The fresh surfaces on oxidizer or explosive particles required for attainment of superior bonding with the polymer matrix of this invention may be achieved with only a minor degree of size reduction. However, in those embodiments of this invention in which finely divided oxidizer salts are included within the propellant or explosive composition, it is advantageous and preferred to grind the oxidizer at cryogenic temperatures in association with an evaporating liquid cryogenic refrigerant; especially with evaporating liquid nitrogen. By operating at these low temperatures, safety of the grinding step is enhanced because the chances for explosive decomposition of the oxidizer due to localized heating or impact is substantially reduced. Grinding rate appears to be increased either because of the greater brittleness of the oxidizers at low temperatures or because of the greatly slowed tendency toward crystal re-growth. The cryogenically ground salts display free flowing characteristics so long as they are maintained at cryogenic temperatures and show little tendency to reagglomerate.
The proportions of polymer binder and oxidizer material or explosive compound will vary depending upon the desired properties of the resulting composite. However, polymer binder is present in minor amount; from about 5% to about 25% of the composite. It is preferred to include a cross-linking agent with all cross-linkable polymers in an amount ranging from about 0.1% to about 10% based on polymer weight. Other additives including polymer antioxidants, metallic fuels, burning rate catalysts and the like may optionally be included in minor amount depending upon the desired properties of the finished composite. The oxidizer material or explosive compound is present in major amount, typically from about 60% to about 95% by weight of the composite.
The following illustrative example describes use of this invention in preparing a propellant charge.
A quantity of hydroxy-terminated polybutadiene is allowed to contact liquid trimethylolpropane diallylether at ambient temperature until about 3% by weight of the cross-linking agent is absorbed by the polymer. The polymer is then chilled in liquid nitrogen and comminuted to a fine powder using a liquid nitrogen cooled hammer mill. The resulting powder is maintained at liquid nitrogen temperatures after comminution.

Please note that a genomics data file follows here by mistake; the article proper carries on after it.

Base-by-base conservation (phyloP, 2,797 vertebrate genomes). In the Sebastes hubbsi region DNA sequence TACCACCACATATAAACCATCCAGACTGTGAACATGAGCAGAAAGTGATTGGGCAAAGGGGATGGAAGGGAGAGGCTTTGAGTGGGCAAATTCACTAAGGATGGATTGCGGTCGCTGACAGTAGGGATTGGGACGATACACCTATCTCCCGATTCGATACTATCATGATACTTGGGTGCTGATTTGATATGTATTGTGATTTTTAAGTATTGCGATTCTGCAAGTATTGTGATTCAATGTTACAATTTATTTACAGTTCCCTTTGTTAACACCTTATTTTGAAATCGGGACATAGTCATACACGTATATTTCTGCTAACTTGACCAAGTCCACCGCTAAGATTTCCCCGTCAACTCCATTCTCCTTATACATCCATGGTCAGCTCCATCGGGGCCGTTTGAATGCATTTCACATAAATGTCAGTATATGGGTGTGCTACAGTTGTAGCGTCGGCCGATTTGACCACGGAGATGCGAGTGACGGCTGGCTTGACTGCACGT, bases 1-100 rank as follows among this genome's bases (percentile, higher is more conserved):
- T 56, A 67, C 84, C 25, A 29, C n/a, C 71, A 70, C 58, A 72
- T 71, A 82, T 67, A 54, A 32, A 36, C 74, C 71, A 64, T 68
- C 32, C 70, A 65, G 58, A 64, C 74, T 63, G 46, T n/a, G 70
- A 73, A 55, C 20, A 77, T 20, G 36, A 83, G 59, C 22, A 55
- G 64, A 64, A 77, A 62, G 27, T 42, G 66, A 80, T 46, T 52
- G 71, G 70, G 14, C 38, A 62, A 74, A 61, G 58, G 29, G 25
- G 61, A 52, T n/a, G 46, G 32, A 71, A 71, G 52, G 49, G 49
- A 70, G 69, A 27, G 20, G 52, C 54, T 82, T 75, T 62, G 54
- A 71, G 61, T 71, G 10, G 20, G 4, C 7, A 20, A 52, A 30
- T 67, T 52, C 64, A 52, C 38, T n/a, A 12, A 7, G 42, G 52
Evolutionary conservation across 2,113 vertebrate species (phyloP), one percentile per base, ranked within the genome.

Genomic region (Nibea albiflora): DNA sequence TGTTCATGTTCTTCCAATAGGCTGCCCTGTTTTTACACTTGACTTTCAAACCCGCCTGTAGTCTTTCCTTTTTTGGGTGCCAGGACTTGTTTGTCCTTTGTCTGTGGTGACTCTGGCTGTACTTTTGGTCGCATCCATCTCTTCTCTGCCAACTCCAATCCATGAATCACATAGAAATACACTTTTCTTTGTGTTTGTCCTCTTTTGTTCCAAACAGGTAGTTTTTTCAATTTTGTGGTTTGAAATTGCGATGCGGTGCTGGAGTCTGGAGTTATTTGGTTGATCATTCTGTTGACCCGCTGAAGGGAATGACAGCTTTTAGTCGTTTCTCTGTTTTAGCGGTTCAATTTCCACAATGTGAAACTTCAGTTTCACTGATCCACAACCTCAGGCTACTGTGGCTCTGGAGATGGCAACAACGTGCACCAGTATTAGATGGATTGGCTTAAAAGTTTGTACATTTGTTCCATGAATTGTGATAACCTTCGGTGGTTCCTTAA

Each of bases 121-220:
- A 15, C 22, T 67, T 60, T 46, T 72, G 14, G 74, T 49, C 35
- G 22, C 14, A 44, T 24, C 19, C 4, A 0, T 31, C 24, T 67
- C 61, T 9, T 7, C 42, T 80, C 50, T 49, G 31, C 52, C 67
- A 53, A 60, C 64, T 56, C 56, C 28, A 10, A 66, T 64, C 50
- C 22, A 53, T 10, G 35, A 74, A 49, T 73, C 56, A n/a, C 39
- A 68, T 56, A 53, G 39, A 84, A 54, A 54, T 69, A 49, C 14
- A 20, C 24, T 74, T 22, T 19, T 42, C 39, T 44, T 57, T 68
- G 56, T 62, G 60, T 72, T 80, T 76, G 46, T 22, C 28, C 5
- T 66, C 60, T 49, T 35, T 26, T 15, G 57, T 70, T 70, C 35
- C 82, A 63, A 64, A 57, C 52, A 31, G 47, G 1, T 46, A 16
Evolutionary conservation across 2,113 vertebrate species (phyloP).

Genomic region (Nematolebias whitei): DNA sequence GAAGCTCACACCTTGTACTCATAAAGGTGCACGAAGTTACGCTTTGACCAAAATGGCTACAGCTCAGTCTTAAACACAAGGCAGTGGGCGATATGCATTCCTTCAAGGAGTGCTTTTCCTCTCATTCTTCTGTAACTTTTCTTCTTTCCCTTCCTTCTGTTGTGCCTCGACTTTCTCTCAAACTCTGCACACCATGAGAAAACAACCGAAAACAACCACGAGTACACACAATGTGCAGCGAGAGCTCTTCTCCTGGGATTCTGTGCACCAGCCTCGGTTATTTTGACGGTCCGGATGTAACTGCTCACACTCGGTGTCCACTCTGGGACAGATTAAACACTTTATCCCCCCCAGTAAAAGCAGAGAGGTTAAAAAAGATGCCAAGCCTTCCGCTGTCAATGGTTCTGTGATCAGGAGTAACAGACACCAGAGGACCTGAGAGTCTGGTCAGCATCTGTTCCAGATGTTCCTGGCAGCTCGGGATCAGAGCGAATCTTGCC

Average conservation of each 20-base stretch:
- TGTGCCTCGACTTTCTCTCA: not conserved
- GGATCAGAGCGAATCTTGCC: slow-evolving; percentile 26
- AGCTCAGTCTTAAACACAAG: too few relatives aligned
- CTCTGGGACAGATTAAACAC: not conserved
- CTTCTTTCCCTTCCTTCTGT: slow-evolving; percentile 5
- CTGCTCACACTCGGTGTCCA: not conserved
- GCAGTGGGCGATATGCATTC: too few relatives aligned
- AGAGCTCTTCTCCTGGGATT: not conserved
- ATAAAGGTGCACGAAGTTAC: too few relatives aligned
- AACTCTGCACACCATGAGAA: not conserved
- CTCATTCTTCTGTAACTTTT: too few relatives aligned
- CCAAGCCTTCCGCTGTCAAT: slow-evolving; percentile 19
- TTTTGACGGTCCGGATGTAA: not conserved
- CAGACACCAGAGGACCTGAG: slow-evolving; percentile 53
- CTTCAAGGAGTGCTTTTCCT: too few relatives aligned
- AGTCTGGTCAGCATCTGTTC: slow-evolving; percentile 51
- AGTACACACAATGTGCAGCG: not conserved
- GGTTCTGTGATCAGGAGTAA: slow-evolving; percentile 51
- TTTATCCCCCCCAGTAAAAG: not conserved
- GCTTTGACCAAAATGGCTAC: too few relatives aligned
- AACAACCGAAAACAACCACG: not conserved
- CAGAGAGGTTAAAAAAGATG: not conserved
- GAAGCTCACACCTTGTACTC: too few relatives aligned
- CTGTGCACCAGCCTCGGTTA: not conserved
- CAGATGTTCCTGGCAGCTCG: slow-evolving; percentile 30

Dry, unground ammonium perchlorate is charged into an isulated vibro-energy grinding mill. Liquid nitrogen is added to the mill to cool the charge and to provide a liquid grinding medium. The mixture is ground for a sufficient time to achieve the desired size reduction and the mill is then discharged and the powdered ammonium perchlorate is maintained at liquid nitrogen temperature.
Polymer powder and ground ammonium perchlorate are then mixed in a weight ratio of about 1 to 9 using a solid-solid, cone-type mixer taking care to maintain the materials at cryogenic temperatures during mixing. The mixture is then placed in a cylinderical mold and subjected to a pressure; which pressure is maintained until the mold and contained material reach ambient temperature. The resulting coherent shape is suitable for use as a rocket propellant charge.
It has been stressed in the example and throughout the remainder of the disclosure that, in this invention, the components making up the propellant or explosive composite are blended as dry, cryogenically maintained powders. Since these powders are not significantly reactive, either chemically or physically at cryogenic temperatures they can be blended to a uniform consistency with a minimum of effort. In contrast, it is conventional in the prior art to blend the polymer binder and oxidizer material or explosive compound, at normal temperatures by batch mixing using a pug mill, Banbury mixer or similar device. There results from this mixing a very viscous mass, normally like a heavy molasses, and requiring a lengthy time to achieve a uniform dispersion.
A number of embodiments of this invention have been set forth and various other modifications will be apparent to those skilled in the art in view of this disclosure.
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|U.S. Classification||149/19.1, 149/19.92, 149/19.4, 149/19.9, 149/19.91|
|International Classification||C06B45/10, C06B21/00|
|Cooperative Classification||C06B45/10, C06B21/0025|
|European Classification||C06B21/00B4, C06B45/10|
|30 Sep 1982||AS||Assignment|
Owner name: GENERAL TECHNOLOGY APPLICATIONS, INC., 1901 NORTH
Free format text: ASSIGNMENT OF ASSIGNORS INTEREST.;ASSIGNORS:WATERS, PAUL F.;HADERMANN, ALBERT F.;TRIPPE, JERRY C.;REEL/FRAME:004051/0766;SIGNING DATES FROM 19820623 TO 19820910